• Individualized Medicine

    Mayo scientists explore swabs for early endometrial, ovarian cancer detection 

This 3D illustration shows cancerous cells in the female reproductive system.

Early detection improves treatment outcomes for endometrial and ovarian cancers, yet far too often women are diagnosed in advanced stages of these diseases. Unlike many other cancers, there are no standard screenings for early detection of endometrial and ovarian cancers. The incidence rate for endometrial cancer is expected to rise, driven by environmental factors, obesity and diabetes.

Marina Walther-Antonio, Ph.D., and colleagues at Mayo Clinic's Center for Individualized Medicine are on a mission to catch these cancers early.

Marina Walther-Antonio, Ph.D.

Their research dives deep into the microbiome, a community of trillions of microorganisms — including bacteria, fungi and viruses — that influence health and disease. Through their investigations, they have uncovered specific microbial signatures linked to endometrial and ovarian cancers and are working toward developing innovative home swab tests for women to assess their susceptibility.

"Screening the microbiome for early detection may improve patient outcomes," says Dr. Walther-Antonio, also a researcher at the Departments of Surgery and Obstetrics and Gynecology, and the Mayo Clinic Comprehensive Cancer Center.

A “lightning rod” microbe in endometrial cancer

The team discovered a cluster of 17 bacterial microbes associated with the presence of endometrial cancer, with a "lightning rod" in the group: Porphyromonas somerae. To validate this connection, they drew parallels between Porphyromonas somerae and its closest relative, which is known to be linked to oral cancer.

The team hypothesized that Porphyromonas somerae might play a similarly invasive role in endometrial cancer. After extensive testing, they confirmed the ability of this microbe to invade endometrial cells and alter their function, especially under estrogen exposure — a common risk factor for endometrial cancer

Uncovering microbiome patterns in ovarian cancer

This 3D illustration shows a colony of bacteria in the microbiome.

In the team’s research on ovarian cancer, they found a distribution of microbes in the reproductive tract of women with the disease. They also revealed changes in the microbiome compositions that are correlated with patient treatment outcomes. These findings may open investigation avenues into applicability of these markers to detecting and predicting treatment response.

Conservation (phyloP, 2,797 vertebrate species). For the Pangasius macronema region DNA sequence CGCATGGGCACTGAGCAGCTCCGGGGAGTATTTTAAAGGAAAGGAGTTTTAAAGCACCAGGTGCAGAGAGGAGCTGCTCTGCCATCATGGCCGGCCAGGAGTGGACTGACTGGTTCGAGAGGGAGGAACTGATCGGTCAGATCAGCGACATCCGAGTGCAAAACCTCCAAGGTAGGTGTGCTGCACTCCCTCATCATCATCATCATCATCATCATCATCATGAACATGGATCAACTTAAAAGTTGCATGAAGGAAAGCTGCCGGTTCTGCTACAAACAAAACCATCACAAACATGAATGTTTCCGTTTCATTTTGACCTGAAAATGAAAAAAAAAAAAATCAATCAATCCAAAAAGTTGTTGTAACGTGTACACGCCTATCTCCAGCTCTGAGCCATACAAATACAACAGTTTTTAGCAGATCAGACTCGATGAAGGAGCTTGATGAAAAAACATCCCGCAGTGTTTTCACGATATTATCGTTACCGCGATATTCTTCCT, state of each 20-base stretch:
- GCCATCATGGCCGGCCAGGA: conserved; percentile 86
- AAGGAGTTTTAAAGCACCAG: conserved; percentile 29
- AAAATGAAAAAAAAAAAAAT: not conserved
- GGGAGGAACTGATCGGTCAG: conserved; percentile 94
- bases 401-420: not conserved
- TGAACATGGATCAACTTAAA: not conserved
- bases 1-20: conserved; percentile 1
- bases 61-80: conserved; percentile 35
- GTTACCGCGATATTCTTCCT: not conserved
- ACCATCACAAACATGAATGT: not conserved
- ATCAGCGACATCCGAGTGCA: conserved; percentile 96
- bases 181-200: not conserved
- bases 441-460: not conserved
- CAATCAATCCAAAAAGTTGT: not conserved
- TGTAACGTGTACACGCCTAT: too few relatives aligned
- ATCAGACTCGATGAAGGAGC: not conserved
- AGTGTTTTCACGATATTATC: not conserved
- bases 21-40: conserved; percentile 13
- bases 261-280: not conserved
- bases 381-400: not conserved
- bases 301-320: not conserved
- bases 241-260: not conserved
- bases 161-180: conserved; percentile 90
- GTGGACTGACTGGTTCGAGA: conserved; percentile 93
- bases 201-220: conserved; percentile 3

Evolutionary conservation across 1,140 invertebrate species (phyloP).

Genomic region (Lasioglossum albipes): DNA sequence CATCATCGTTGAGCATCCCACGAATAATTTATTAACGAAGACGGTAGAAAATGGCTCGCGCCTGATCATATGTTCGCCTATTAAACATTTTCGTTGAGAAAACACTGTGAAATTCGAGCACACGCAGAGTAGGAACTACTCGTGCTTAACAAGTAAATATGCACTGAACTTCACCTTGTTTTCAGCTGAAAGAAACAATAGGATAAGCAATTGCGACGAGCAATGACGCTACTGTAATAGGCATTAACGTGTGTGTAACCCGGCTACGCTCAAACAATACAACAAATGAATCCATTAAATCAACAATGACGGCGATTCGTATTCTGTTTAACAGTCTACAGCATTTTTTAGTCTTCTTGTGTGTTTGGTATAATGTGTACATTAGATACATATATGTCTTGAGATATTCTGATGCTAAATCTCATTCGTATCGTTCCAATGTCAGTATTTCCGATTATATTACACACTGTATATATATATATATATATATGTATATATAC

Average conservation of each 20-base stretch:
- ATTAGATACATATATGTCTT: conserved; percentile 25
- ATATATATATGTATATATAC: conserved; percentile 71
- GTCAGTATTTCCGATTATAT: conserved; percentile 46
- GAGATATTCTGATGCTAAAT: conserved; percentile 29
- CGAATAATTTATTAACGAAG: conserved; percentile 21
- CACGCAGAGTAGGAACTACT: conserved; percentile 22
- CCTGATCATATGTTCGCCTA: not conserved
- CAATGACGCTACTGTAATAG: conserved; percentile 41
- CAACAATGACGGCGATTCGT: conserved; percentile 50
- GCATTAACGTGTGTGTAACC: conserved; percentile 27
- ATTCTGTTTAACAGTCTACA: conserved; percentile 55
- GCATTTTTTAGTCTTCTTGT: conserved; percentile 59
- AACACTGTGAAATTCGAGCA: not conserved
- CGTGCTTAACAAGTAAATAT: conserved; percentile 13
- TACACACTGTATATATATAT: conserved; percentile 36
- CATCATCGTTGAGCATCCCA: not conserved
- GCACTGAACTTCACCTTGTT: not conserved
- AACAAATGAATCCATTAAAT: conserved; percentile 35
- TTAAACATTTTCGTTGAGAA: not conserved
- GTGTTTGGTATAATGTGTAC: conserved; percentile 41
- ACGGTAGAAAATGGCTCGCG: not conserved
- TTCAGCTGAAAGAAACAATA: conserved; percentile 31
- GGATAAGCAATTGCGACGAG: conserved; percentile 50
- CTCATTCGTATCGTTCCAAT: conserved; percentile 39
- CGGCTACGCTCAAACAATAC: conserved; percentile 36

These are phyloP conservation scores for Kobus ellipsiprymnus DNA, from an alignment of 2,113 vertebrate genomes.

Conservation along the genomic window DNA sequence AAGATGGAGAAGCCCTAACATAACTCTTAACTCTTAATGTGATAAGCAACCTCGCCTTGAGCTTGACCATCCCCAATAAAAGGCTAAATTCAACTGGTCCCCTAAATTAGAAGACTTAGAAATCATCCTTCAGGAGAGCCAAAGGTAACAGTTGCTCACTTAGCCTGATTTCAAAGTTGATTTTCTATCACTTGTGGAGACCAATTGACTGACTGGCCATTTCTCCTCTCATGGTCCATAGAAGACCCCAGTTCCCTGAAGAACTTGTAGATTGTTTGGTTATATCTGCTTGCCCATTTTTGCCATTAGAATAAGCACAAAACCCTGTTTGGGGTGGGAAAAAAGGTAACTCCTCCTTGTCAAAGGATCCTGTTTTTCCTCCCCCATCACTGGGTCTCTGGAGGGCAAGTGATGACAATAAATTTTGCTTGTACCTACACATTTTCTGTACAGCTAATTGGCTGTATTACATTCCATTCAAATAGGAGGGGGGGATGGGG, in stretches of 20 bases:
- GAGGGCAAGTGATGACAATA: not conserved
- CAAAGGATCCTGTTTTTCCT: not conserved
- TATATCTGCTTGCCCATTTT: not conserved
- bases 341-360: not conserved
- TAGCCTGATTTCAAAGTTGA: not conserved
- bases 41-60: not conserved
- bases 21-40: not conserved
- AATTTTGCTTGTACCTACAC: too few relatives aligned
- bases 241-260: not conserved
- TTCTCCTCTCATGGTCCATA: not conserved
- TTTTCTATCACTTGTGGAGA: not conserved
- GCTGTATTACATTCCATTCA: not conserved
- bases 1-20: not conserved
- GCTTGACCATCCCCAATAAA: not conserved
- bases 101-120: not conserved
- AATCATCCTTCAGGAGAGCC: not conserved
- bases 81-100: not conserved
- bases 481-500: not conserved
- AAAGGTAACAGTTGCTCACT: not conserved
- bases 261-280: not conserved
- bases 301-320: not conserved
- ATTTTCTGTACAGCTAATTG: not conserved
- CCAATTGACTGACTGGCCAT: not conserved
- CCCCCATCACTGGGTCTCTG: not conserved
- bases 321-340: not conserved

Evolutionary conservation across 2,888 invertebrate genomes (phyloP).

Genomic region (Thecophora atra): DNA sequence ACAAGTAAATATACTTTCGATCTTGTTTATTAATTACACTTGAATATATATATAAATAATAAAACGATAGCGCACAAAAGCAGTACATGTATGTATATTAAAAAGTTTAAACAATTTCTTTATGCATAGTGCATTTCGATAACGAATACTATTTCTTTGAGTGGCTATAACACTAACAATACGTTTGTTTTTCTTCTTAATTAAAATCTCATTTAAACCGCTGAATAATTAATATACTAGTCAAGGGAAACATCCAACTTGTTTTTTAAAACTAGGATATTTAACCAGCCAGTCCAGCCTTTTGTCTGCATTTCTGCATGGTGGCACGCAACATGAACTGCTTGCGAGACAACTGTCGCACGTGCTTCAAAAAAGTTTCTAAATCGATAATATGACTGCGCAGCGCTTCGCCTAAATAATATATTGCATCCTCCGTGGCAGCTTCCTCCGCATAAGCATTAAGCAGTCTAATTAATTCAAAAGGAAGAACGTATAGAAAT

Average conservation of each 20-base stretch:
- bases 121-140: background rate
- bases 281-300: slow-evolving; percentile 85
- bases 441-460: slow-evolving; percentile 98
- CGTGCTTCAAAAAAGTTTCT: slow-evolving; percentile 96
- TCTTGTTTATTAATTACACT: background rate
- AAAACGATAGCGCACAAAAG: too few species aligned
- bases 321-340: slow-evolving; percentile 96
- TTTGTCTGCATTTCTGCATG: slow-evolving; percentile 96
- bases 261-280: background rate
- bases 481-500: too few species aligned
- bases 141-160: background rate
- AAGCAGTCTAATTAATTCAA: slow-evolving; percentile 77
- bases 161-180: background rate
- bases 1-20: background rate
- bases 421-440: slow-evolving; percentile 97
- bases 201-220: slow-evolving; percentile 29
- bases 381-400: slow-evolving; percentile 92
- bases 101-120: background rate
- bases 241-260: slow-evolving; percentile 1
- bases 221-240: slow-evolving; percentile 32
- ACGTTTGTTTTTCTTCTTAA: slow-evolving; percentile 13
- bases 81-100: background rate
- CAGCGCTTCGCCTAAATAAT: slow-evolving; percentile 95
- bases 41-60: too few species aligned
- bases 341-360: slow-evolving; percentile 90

According to World Cancer Research Fund International, endometrial cancer ranks as the sixth most common cancer among women globally, with 417,367 new cases and 97,370 deaths reported in 2020. Ovarian cancer follows as the eighth most common, recording 313,959 new cases and 207,252 deaths in the same year.

Addressing women’s health disparities through research

Deeply committed to addressing health disparities in the U.S. and around the world, these Mayo scientists are collaborating with the Waitematā District Health Board officials on Pacific Islander and Māori populations in New Zealand, which has one of the highest incidences of endometrial cancer globally. Factors such as high obesity rates, a known risk factor, is a likely contributor, but the high incidence rates among younger women remains unresolved.

In the U.S., there is a long-term initiative designed to engage Black women, particularly those who are postmenopausal.

"Black women don't have a higher incidence rate of endometrial cancer, but they have a higher mortality rate and morbidity rates. This is influenced by several factors, including limited access to healthcare.  Symptoms frequently go unrecognized or are mistakenly attributed to other conditions, such as fibroids, which are common among Black women," says Dr. Walther-Antonio.

Through the long-term study, Mayo's scientists hope to engage participants to contribute samples every six months for three years, including vaginal swabs and environmental samples to identify potential risk factors.

Ultimately, Dr. Walther-Antonio and her team hope to use these microbiome signatures to predict and intervene in the development of cancer before it materializes.

“This research not only brings us closer to understanding the microbial dynamics in cancer," she says, "but also holds the potential to transform early detection and treatment strategies to positively impact women's health globally."

Learn more about this breakthrough research at the  Mayo Clinic Individualizing Medicine Conference in Rochester, Minnesota on Sept. 11-12.

Mayo Clinic has a financial interest in the swabs mentioned in this article.